After posting up the recipe for Blackberry Dumplings, I went back to the berry patch to pick more wild berries. Returning to the same patch, I was determined to pick only the blackest, plumpest, ripest berries. At the first picking, I had been so excited to find ripe berries, that I picked berries a little prematurely. However, since that first picking, we’ve had hard rains, coupled with days of sunshine in between, and now the berries have had time to fully ripen. While picking this time, I learned that if my shadow falls across the berries, they appear darker than they really are. So I made a conscious effort to pick them in the glaring sunlight.
When I picked berries as a child, I wasn’t really worried about snakes and other vermin, and I never wore protective clothing. When I pick berries now, I wear socks, tennis shoes (or boots), long pants, long sleeves, and carry an ice cream bucket. Two weeks ago when I first stopped to inspect the patch and snag a few for snacking, a friend drove past, rolled down her window, and shouted, “Don’t go getting snake bit picking berries!!” Well, thanks. I hadn’t intended to go and get snake bit. With her warning in mind, I remembered to bring my shovel after that.
On this particular morning, using the shovel to shoo away any unwanted company, I eased my way into the berry patch, picking from the edges first. The darkest, sweetest berries ripen in the shade of the vines or very near the grass. They are also the hardest to reach, and I have the thorns in my fingers, thumb, and hands to prove it. The back of my hands always get scratched up, and I have just learned to endure it. I don’t wear gloves, because I like to feel the berries as I pick them.
Determined to pick a bucketful of only the blackest and ripest berries, I plucked off those that offered no resistance whatsoever. If the berry didn’t pop right off, I left it for the next person, the next picking. As I squatted and picked the fat fruits, I thought back about picking berries as a child and realized I now do it because it has become part of my culture. And in carrying on the culture, I add another link to the chain connecting the generations.
The size and all the varying shades of color set forth by the berries this morning inspired me to set forth in words what I was experiencing. As I looked at the thick carpet of vines lying in front of me, I tried to mentally form the right words. I reflected on famous women writers of the past who wrote so eloquently, like Elizabeth Barrett Browning and wonderful story tellers like Marjorie Kinnan-Rawlings and realized I am neither an EBB nor an MKR. I am just a WWB, and as such, I concluded that there are just no fancy words that would enhance this experience beyond the reality it is.
A common wild berry patch exudes an uncommon beauty, from the light green of the tiniest baby berry, to the deep, dark purplish-black of the ready-to-eat, with drupelets chockfull of flavor. The berries, their stages, and their colors represent spring, life, freedom, and sustenance, not only to humans but to wildlife as well. Although I’ve not seen anyone else picking berries here, there are trails, well worn and readily noticeable—trails I followed appreciatively. As I pondered these things, pushing forward with my shovel, something rustled under a pile of vines. I knew what I hoped it wasn’t.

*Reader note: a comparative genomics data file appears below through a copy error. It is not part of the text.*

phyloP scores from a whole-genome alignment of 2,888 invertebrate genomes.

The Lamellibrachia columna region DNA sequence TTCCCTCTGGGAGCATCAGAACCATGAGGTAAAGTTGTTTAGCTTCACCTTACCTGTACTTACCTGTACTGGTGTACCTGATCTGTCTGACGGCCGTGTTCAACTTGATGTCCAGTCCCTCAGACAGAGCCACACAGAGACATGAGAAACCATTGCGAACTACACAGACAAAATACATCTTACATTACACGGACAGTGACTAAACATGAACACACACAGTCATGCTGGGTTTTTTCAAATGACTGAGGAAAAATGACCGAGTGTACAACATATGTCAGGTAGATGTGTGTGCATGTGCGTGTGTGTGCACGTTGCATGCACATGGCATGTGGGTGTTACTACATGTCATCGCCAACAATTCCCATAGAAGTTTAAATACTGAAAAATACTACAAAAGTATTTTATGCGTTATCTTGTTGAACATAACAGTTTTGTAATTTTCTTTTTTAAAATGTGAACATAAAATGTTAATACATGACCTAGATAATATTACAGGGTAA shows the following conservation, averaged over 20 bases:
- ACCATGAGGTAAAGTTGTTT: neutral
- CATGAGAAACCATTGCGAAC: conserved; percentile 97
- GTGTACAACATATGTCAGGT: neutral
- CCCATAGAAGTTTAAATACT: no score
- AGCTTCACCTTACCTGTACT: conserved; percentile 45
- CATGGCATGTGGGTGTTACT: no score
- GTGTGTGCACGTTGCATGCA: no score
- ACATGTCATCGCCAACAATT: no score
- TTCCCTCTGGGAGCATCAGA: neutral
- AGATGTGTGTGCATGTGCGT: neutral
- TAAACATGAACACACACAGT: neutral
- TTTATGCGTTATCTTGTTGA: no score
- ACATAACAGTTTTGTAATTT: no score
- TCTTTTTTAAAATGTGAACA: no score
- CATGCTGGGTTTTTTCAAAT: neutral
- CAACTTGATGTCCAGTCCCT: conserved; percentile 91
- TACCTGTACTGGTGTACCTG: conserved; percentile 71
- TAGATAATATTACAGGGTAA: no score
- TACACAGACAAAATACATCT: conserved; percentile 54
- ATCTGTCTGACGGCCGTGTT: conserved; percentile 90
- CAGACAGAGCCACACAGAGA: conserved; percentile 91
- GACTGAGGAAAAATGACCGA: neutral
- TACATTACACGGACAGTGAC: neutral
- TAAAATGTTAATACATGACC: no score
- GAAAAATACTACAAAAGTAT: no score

Aloud I said, “There are enough berries here for us to share. I’m not here to hurt you. I’m only here to fill this little bucket, and I’ll be on my way.” My thoughts about famous writers continued when I noticed a huge bumble bee and a dragonfly sharing the patch with me. Who knew they liked berries, too? As I turned back to the path, a little rabbit scurried from her hiding place under the vines, across the path in front of me and under another thicket. I breathed a sigh of relief that it wasn’t a you-know-what and verbally reminded the bunny I meant her no harm.
I resumed picking and could hear myriad noises of the goings on coming from the homes nearby. There were boats being launched and boats being taken out of the water. Sounds of children laughing—snippets of adult conversation floated over my head. Spicy aromas of family boils hung heavy in the air, and I imagined their pots full of blue crabs fresh from the water or crawfish purchased from the seafood market up the road, delivered early that morning from the flooded rice fields west of here. Families were making the best of the beautiful weather this Holy weekend, and so would we.
My bucket almost full and the patch barely touched, it sort of saddened me to think that most of these abundantly free fruits would go to waste on the vine—that most folks are too busy to be bothered with picking berries. While being thankful that berry picking is part of my culture, I was reminded of an Old Testament story read to me as a child about the wheat harvesters leaving wheat behind for the poor women to glean. I only picked one bucket, hoping someone would come behind me tomorrow and glean the berries that ripen overnight. As I put my last plump berry on the purple pile, I turned and gazed across this magnificent gift of Nature, thanking her for the bounty, hoping one day my family will remember with fondness picking berries as children, the cobblers and preserves we enjoyed, and continue to keep the tradition alive long after WWB, famous writer or not, is gone.
Now, it’s your turn to tell us your berry-picking, berry-eating, or berry-cooking stories. Take as much room as you like, because I have a feeling some of you have some doozies to share!
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Happy berry picking!